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being restricted to the home supply of food. The laws relating to the supply of food, being made by parties interested in supplying it at a dear rate, was the cause of this condition of the people. But suppose, for the sake of argument, an opposite state, of things had prevailed; that the power of making the laws had passed into the hands of the manufacturers, bankers, capitalists, professional men ; and that, instead of our becoming a great manufacturing people, our numbers had dwindled; suppose that the agriculturists had cultivated the land, and produced much more food than the people could consume, and that, in order to take up the entire supply produced by the home soil, a great portion of it were sold at extremely reduced prices, and much waste happened, and that little or no rent could be obtained by the landlords, with such a depression of prices and glut of the home market for food;—then, suppose the manufacturers and merchants to say to the agriculturists—“Gentlemen, you shall not have a yard of broad cloth, or a piece of calico, or a parcel of hardware, or any description of manufactures, except from our shops and warehouses, and at three times the price charged by our neighbours on the continent. We have a right to the home market, and you have no right to go abroad, and buy cheaper than you can at home.” The consequence would be, that corn would be a drug in the market; other nations, flourishing in manufactures and commerce, would wish to buy our corn, but could not pay for it; not from want of money, but because we would not (in this case) take any of their manufactures in return; and the English agriculturist could therefore have no export trade, or relieve himself from extreme low prices, unless the manufacturin

monopolists, who, in this supposable case had made the prohibitory laws, would consent to repeal them; ought not the injured parties, in the case here supposed, to denounce such legislation as grossly selfish and unjustifiable, and to unite their energies to cause the removal of laws so cruel and oppressive as applied to the landlords; and was not the actual case of the manufacturers at present, the exact converse of the case supposed ? He thought, then, that we ought not to flinch from an absolute demand for the repeal of all duties on corn; and he would repeat, that if it should happen that farmers having long leases should suffer by the instantaneous repeal, all such cases would have a fair claim to national indemnity. He thought the meeting ought to adopt that petition, which left no doubt of the great danger of continuing in our present course, or of the indignant and resentful feeling which its continuance would foster in the public mind. He entreated the chamber to adopt that form prepared by Mr Cobden, as that which was most energetic and expressive of its opinion. Mr R. H. Greg (of the old firm of Samuel Greg and Co., the most extensive spinners in the kingdom, consuming in their numerous establishments the one-hundredth part of all the cotton spun in this country—Mr R. H. Greg is a county magistrate, and is the author of a pamphlet containing a large amount of valuable information upon the subject of factory labour here and abroad, written in reply to an article in the Quarterly Review upon the “Ten Hours Bill”), rose with some hesitation to second the amendment for two reasons:—1st, He had not been present at the last meeting; and, 2dly, As he had not till that moment heard the petition or heard of it, he ought to apologize for taking it up in what might appear so hasty a manner. But the first petition had been before the public during last week; and he thought, in its general character, it had rather too much of the nature of a thesis, as Mr Cobden had said, and was too quiet or moderate. He saw in Mr Cobden's petition (speaking of its general character) not only more facts stated, which were important, but there were great vigour and earnestness pervading it. It had been remarked by a great man and great writer, that no great body of men ever had justice done to them, except through motives of fear and intimidation. Such, unfortunately, was human nature, that you cannot get attention paid to your sufferings unless you shew you are in earnest, or unless, to use the term for want of a better, you threaten. That was the case as to the Catholic question: had it not been for the threatening, or, to use a vulgar term, “bullying.” we should not have obtained that measure. So it was with the reform act, and so it would be with the corn laws. This question was a case of life and death, not only with the masses in this neighbourhood, but he believed it to be one of life and death as regarded the prosperity of England. (Hear, hear.) There was an immense mass, he would not say of ignorance, but of interest united against us; and we had no chance of getting a repeal of those mischievous laws, except by union amongst ourselves, and putting on a most determined aspect, and assuming a most determined tone. For this reason he preferred the general tone of Mr Cobden's form of petition. As to the general question, he would observe, first, that he thought too much had been said about the power of competition of foreign manufacturers in a market common to them and us; but there was one question which preceded that, and was, in fact, of more importance, but which, he thought, had not been sufficiently dwelt upon—namely, that every country has its protecting duties, the effect of which was to give to each country the entire supply of its home market; and what, in fact, was that, but to cut us out first from one market, then from another, and finally from all? (Hear, hear.) We know that, as to the 26,000,000 of people in Germany, it is utterly impossible for us to compete with them, under the 1s. 6d. per lb. duty; nor could we with America, with the duty of 15, and even 20 per cent, after the ultimate tariff is carried into execution. This, then, was plainly our fate, whether we could compete in common markets or not, we should first be excluded from one country, then from another, and then from all. This important question was independent of foreign competition. To add one or two facts to those mentioned by Mr Smith and Mr Cobden, as to the rapidity with which foreign manufacturers supply themselves with the means of competition, he (Mr Greg) had had furnished to him, in the beginning of last year, a list of orders for machinery to the amount of L.500,000 in the hands of Mr Schlumberger, Mr Esher, and a very few others, all foreign machine makers of Belgium, Switzerland, and Germany. (Hear.) That was proceeding with very great vigour, and it might readily be supposed, that that gap which yet remained to be filled up in the supply of their own market, would very rapidly be filled up. The competition was already felt in our own market. His (Mr Greg's) house had last year to break up 200 looms, which formerly supplied an article for one of those markets. And this year they had broken up 200 looms more, which supplied another article for another of those markets. (Hear.) With such facts before him, he was compelled to think that a timid, mild, reasoning, and moderate petition, was not likely to make any impression on the government or the legislature. With regard to the markets of the world, that, though a more remote, would ultimately be a very serious question. Switzerland, the only country abroad that supplied her own consumption, now exported nearly three-fourths of all she manufactured; though no country (except Austria perhaps) was worse situated for an export manufacturing country; having no port, and many disadvantages. Yet nearly three-fourths of all she spins, she manufactures and exports to foreign countries. The spinning-mills on the continent were increasing most rapidly. Last year his (Mr Greg's) brother visited a great variety of those establishments, and he reported that the machinery in their best mills was fully equal to ours. That machinery was made by their own machine makers, though it cost something more than ours, which was owing merely to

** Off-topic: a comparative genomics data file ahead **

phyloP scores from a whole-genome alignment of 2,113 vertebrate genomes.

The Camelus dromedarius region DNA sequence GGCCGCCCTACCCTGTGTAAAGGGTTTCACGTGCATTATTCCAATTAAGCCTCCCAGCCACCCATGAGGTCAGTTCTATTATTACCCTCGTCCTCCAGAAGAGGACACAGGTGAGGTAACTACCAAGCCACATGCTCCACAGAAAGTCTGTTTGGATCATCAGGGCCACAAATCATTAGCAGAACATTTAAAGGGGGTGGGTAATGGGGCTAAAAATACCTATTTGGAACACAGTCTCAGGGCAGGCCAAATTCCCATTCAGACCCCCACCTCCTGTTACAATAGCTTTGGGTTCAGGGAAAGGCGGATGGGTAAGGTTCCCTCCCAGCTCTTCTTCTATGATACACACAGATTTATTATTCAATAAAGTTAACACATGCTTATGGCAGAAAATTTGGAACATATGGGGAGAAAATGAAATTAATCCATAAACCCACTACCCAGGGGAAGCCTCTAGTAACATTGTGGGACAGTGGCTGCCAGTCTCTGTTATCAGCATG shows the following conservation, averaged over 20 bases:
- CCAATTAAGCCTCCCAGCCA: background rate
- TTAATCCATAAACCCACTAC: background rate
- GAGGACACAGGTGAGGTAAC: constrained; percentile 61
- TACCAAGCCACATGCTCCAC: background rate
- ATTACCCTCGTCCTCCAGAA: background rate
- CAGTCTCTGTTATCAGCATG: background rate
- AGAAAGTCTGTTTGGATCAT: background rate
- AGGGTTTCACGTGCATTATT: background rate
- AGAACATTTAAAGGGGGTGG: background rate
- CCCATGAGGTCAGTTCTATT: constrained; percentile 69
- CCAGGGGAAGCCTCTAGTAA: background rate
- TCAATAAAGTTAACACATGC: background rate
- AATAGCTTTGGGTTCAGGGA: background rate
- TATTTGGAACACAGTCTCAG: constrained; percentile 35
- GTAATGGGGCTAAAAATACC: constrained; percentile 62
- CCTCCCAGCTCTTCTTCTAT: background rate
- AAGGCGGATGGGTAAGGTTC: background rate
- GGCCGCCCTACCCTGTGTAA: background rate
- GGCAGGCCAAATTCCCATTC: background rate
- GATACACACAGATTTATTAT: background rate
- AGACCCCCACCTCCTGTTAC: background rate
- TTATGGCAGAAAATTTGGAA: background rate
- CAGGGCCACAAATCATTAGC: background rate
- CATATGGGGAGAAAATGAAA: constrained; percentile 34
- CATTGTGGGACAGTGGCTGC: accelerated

the immense profits that their machine makers were now making, which formed a very large proportion of the whole cost of that machinery. But competition would soon reduce prices to their proper level; and their mechanics, getting 12s. a week, would do as much as ours at 30s, a week, and produce machinery, notwithstanding the increased price of metal there, at as low a rate as in this country. The rate of production in their mills, including the extra time worked, exceeded the rate of production here, in any mills of which he had any cognizance. (Hear.) Their (the foreign) mills averaged from 19 to 21 hanks of 40s. twist per day, and there were mills turning off 18 hanks of 60s. twist. An English mechanic from that part of the continent, who was in this country last year, told him (Mr Greg) that he had visited a mill where 18 hanks of 60s. twist was spun ; he saw this done himself, and he said, “I had no conception, sir, of the rate they are going on at in these countries; and my word for it, sir, before seven years are over, you must look about yourselves, or you will be beaten.” (ś With respect to the medium qualities of cloth, into which labour enters to a certain amount, there was no doubt in his (Mr Greg's) mind but that Switzerland and Germany would completely beat us out of any common market, after supplying their own home consumption. As to America, not only that could and would be done, in those particular articles where the raw material formed a large portion of the cost, and in which they did actually beat us; but also in our strongest point, where our large establishments, and large capital, told more than where labour formed a larger part of the price. Mr Smith had not mentioned the case of America, and he would, therefore, read over the exports from America. He had a large packet of American grey cloth, and all different kinds of printing cloth, on which he knew that, in 1836, when we were getting here 5d. or 6d. they were clearing a dollar per piece. The exports of their own manufactured cloth from the port of New York alone were, in 1823, 1,700 bags; in 1825, 1,600; in 1827, 2,500; in 1828, 1,900; in 1829, 2,800; in 1830, 5,300; in 1831, 3,000; in 1833, 13,000; and in that part of 1834 of which he had a return, 10,000 bags, valued at two millions of dollars. In 1835, the export was valued at 2,856,000 dollars. He had no returns i. the last two years; but he knew that, in the eighteen months including half of 1836 and the year 1837, the Americans had exported 20,000 bales of their own manufactured cloth round the Cape of Good Hope, and 16,000 bales of cloth to South America. (Hear, hear.) As to the profits on these articles, it was sometimes said that the Americans could not compete with us in plain cloths, but must sell without profit. A gentleman, who had established a mill at Lowell, and who was formerly well known to some gentlemen here, stated that he had cleared there, in great part by these exports, L.200,000; and gentlemen might be sure the Americans would not export at the rate stated, if they did not get a profit by it. The same gentleman, who was the owner of the mills at Lowell, said to him (Mr Greg), “We have pushed these low domestics beyond the mark, and now we are turning our attention to spinning low numbers of twist for the German market.” (Hear, hear.) These were facts which, for some time past, had filled him (Mr Greg) with alarm ; but what most alarmed him was this, that our own manufacturers and merchants—those who ought to know better—who knew or ought to have known these facts—were not only ignorant of, but utterly incredulous as to these facts. That was the most alarming feature of our case. It was not so much the interest of the landed gentry that kept us in this condition, as our own ignorance or indifference on the one hand, and the union of the landed interest on the other. These circumstances had been acting on his mind and the minds of his partners so powerfully, that some time ago they had made a determination to have no increase whatever of their establishments in this country, but in any further increase to look abroad. (Hear.) They had been on the point more than once, and should be again, of forming establishments out of this country—in Germany, and probably in America—such were their convictions, that they intended to act upon them in this way. Then came the question, If this was the state of things, what could be done? How could we retrace our steps, and extricate ourselves from this difficulty and danger? He was certainly almost hopeless respecting our capability of extricating ourselves; but his strong conviction was, that the only chance of escape lay in the repeal of the corn laws; and the progress of the operation of such repeal would be just the reverse of what had taken place. The corn laws had first deprived our customers of the means of payment, not from poverty, for it was not a question of price, but we said to them, “Gentlemen, we won't take what you offer us in payment ; we don't like your bill; we don't like your cash.”. We would not take what the foreigner had to give us. The next step was to make him a manufacturer, of course; the next was to give him cheap food; and the next, to give ourselves dear food; and this was the way in which our ruin would be consummated, if we obtained no remedy for the evil. The repeal of the corn laws would reverse